International Research Centre for Experimental Physics. Opened in 1962.
Expanding our understanding: from atoms to galaxies
The Physics Building was designed by John McGeagh in 1955. Constructed in 1958 and opened in 1962 by the Queen Mother, it was built to replace the old physics block located on the south side of the quadrangle. Refurbished in 2004, the building’s most distinctive feature is the cantilevered staircase of its entrance hall.
IRCEP, a purpose built 4700m2 state-of-the-art laboratory space situated alongside the existing Physics Building, opened in June 2005, having been funded under the Support Programme for University Research initiative which recognises the importance of university research as an engine for economic growth.
The building is now home to astrophysicists discovering supernovae and exoplanets; plasma physicists using the most powerful laser in a European University; and nano-scientists creating and understanding new materials.
This tour will give you an insight into the history of the building, the work that now takes place in it, and how that work is helping to drive the Northern Ireland economy and extend our understanding of the Universe.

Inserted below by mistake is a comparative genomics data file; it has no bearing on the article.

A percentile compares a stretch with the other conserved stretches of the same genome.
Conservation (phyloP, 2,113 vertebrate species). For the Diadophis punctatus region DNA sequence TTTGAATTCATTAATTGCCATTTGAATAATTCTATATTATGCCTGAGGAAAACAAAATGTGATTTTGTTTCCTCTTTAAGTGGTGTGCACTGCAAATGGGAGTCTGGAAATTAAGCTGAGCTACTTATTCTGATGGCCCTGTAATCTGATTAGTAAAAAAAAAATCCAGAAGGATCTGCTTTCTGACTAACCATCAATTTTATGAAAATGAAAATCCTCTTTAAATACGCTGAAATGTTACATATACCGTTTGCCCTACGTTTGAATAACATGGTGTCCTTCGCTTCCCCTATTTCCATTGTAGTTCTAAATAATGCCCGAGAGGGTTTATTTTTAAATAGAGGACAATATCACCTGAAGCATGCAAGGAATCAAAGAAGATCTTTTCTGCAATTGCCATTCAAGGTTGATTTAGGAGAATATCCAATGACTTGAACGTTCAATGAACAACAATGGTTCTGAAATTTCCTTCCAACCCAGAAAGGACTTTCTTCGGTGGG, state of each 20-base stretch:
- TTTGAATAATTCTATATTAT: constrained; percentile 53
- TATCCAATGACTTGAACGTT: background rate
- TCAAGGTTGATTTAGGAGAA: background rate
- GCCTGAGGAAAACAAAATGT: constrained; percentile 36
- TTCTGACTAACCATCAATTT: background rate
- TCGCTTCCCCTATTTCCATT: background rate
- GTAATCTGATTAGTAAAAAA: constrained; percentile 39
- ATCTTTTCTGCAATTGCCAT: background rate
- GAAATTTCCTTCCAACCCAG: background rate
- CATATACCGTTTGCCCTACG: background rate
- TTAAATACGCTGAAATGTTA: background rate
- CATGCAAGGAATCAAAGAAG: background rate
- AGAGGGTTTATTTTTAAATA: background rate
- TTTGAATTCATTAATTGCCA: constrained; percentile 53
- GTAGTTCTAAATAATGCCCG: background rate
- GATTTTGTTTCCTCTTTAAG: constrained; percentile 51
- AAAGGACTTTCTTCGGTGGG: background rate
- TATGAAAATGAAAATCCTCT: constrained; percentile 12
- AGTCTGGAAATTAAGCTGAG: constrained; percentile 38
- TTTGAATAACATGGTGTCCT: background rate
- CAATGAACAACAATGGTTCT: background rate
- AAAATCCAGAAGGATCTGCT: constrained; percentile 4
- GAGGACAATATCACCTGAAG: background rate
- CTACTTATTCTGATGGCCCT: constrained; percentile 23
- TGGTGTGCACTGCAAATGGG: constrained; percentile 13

This tour includes:
- A guided visit to the ANSIN advanced material research and development hub — a University-industry collaboration in partnership with Seagate Technology — led by Professor Robert Bowman.
- A guided visit to the Astrophysics Research Centre — led by Professor Alan Fitzsimmons.
Did you know?
- Causeway Sensors Ltd. was recently spun-out from IRCEP. Another recent IRCEP spin-out, Andor Technology, went on to create over 300 jobs in Belfast.
- Queen's astronomers have discovered waves in the sun heating gas to over a million degrees and watched a star being ripped apart by a black hole.
- In 2011, physicists at Queen's were among an international team of astronomers that discovered the fastest rotating star ever recorded, spinning at one million miles per hour.